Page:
The Sitka Assembly on Tuesday voted 6-1 to move the bronze statue of Alexander Baranov from the front of Harrigan Centennial Hall into the Sitka Historical Museum.
Dueling petitions had been active online — with more than 2,000 saying they want the statue removed, and another 5,000 signing a petition to keep the statute where it is. Many of those wishing it to remain were from Russian heritage all around the world.
The statue was donated to the city in 1989 by the Hames family, the owners of one of Sitka’s oldest family-owned businesses, Sea Mart.
But in the current political environment, white immigrants have been deemed unacceptable to some who want history scrubbed. Baranov was part of the colonization of Alaska by Europeans, and Native Alaskans don’t necessarily appreciate a statue of him and have recently protested the statue.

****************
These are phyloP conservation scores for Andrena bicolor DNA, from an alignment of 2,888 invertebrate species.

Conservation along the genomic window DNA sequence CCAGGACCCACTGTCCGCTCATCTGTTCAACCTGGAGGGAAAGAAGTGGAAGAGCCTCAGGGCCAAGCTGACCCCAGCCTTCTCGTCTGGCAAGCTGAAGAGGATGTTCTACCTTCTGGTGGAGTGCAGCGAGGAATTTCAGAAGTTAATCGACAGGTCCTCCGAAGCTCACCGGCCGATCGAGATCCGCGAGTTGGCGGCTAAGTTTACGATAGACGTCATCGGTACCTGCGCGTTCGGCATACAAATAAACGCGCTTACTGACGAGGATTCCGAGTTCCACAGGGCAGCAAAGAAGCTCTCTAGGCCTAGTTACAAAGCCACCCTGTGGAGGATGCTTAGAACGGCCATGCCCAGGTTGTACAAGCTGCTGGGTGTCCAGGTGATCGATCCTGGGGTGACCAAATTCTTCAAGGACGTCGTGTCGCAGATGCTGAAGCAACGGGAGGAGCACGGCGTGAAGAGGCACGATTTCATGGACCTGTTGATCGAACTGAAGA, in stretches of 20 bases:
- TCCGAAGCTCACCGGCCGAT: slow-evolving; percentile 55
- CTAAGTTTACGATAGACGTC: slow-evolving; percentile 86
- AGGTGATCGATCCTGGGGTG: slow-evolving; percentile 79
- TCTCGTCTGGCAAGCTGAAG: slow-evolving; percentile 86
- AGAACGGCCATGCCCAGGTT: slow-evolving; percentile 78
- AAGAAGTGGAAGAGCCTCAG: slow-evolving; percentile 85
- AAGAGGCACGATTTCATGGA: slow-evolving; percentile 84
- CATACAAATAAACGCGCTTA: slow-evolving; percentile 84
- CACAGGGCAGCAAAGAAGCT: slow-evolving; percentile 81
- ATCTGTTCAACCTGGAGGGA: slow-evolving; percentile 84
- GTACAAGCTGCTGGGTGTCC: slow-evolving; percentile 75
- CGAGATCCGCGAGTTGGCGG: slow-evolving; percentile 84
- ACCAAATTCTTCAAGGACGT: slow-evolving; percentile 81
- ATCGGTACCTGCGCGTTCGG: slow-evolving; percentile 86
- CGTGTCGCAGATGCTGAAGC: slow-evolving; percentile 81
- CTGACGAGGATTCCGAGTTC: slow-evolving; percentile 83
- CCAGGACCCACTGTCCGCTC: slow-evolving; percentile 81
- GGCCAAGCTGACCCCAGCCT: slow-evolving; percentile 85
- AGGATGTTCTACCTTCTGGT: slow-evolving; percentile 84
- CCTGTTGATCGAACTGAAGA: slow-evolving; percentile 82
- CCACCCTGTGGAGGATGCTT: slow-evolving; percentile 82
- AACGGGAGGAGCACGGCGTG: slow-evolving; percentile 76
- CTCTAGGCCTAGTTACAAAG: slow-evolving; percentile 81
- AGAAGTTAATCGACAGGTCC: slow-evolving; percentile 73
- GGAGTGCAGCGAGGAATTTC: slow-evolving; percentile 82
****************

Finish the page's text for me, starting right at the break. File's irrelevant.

Baranov was a Russian merchant who worked for some time in Siberia before being recruited by the Shelikov Company for Russian America, beginning in 1790 with a five-year contract as manager of what was then a fur-trading outpost. He stayed long past his initial contract.
This made him the de facto first governor of Russian America, and he established a post in Kodiak as well as Sitka (New Archangel). Although he had a wife and children in Russia, he took up with an Aleut woman and fathered three children with her. When he learned of his wife’s death in Russia, he married his Aleut companion. He later died at sea in April of 1819.
The resolution was offered by Assembly members Kevin Knox and Steven Eisenbeisz.